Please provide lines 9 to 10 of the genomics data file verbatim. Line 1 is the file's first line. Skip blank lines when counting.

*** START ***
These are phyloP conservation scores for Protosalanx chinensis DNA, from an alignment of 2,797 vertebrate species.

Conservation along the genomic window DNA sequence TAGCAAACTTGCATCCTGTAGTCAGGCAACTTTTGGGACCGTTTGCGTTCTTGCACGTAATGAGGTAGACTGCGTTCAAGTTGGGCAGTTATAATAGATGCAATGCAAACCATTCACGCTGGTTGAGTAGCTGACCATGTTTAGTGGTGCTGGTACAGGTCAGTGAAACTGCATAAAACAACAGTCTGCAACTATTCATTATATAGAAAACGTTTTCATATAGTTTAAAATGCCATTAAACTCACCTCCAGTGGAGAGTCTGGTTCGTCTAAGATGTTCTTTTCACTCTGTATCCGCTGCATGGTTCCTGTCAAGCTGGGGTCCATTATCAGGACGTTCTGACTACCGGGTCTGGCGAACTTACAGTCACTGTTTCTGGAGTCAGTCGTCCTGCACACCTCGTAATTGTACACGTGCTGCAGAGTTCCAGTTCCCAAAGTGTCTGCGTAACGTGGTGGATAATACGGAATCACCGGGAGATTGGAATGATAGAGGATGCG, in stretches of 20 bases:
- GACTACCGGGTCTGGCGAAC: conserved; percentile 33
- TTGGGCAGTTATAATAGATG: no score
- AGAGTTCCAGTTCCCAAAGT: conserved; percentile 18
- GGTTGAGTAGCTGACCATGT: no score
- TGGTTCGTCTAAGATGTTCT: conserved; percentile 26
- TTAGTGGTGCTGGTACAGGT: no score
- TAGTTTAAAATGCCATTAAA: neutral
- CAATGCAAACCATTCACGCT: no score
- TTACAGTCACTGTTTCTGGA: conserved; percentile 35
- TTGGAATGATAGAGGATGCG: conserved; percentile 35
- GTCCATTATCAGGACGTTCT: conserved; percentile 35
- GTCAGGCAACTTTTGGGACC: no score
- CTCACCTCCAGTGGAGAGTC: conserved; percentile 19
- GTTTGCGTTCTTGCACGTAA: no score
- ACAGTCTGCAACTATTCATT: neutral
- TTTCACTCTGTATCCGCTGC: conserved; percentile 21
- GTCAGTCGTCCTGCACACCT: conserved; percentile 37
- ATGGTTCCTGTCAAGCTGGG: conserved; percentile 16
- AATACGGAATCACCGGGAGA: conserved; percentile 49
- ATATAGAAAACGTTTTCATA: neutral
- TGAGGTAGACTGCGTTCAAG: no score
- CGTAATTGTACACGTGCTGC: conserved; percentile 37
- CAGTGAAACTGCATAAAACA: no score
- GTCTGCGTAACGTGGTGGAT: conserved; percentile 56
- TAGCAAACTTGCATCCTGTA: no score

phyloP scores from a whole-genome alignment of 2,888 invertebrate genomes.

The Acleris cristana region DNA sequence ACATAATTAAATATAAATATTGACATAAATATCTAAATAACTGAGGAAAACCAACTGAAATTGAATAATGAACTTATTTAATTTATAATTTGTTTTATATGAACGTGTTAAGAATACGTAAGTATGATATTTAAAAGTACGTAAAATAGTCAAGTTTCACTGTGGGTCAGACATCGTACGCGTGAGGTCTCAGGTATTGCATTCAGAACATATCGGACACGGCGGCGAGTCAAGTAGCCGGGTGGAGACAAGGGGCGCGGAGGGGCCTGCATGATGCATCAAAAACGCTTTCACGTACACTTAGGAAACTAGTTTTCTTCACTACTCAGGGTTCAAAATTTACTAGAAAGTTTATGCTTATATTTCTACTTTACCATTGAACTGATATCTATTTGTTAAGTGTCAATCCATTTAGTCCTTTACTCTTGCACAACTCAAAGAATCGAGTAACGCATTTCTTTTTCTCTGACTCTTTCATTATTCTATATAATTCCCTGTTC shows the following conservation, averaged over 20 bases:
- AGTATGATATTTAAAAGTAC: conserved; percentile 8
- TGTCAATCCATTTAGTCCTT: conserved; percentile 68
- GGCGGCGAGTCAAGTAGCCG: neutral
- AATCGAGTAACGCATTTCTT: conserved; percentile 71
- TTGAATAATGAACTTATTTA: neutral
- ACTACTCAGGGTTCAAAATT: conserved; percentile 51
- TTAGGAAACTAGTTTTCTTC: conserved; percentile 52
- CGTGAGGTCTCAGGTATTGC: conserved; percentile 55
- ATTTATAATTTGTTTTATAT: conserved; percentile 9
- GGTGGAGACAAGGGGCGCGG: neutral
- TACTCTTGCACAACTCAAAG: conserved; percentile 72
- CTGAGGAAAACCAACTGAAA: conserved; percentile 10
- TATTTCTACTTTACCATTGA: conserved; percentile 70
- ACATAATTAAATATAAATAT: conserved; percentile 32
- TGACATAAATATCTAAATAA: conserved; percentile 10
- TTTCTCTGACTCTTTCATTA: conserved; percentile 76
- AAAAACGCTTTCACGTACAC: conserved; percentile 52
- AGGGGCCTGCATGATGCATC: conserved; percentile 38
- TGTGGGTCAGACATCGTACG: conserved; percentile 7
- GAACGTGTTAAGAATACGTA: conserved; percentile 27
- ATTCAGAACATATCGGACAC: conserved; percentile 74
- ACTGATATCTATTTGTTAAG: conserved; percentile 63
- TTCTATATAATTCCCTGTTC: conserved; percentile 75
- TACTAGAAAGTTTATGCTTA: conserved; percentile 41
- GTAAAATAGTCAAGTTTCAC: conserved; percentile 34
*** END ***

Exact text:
- TAGTTTAAAATGCCATTAAA: neutral
- CAATGCAAACCATTCACGCT: no score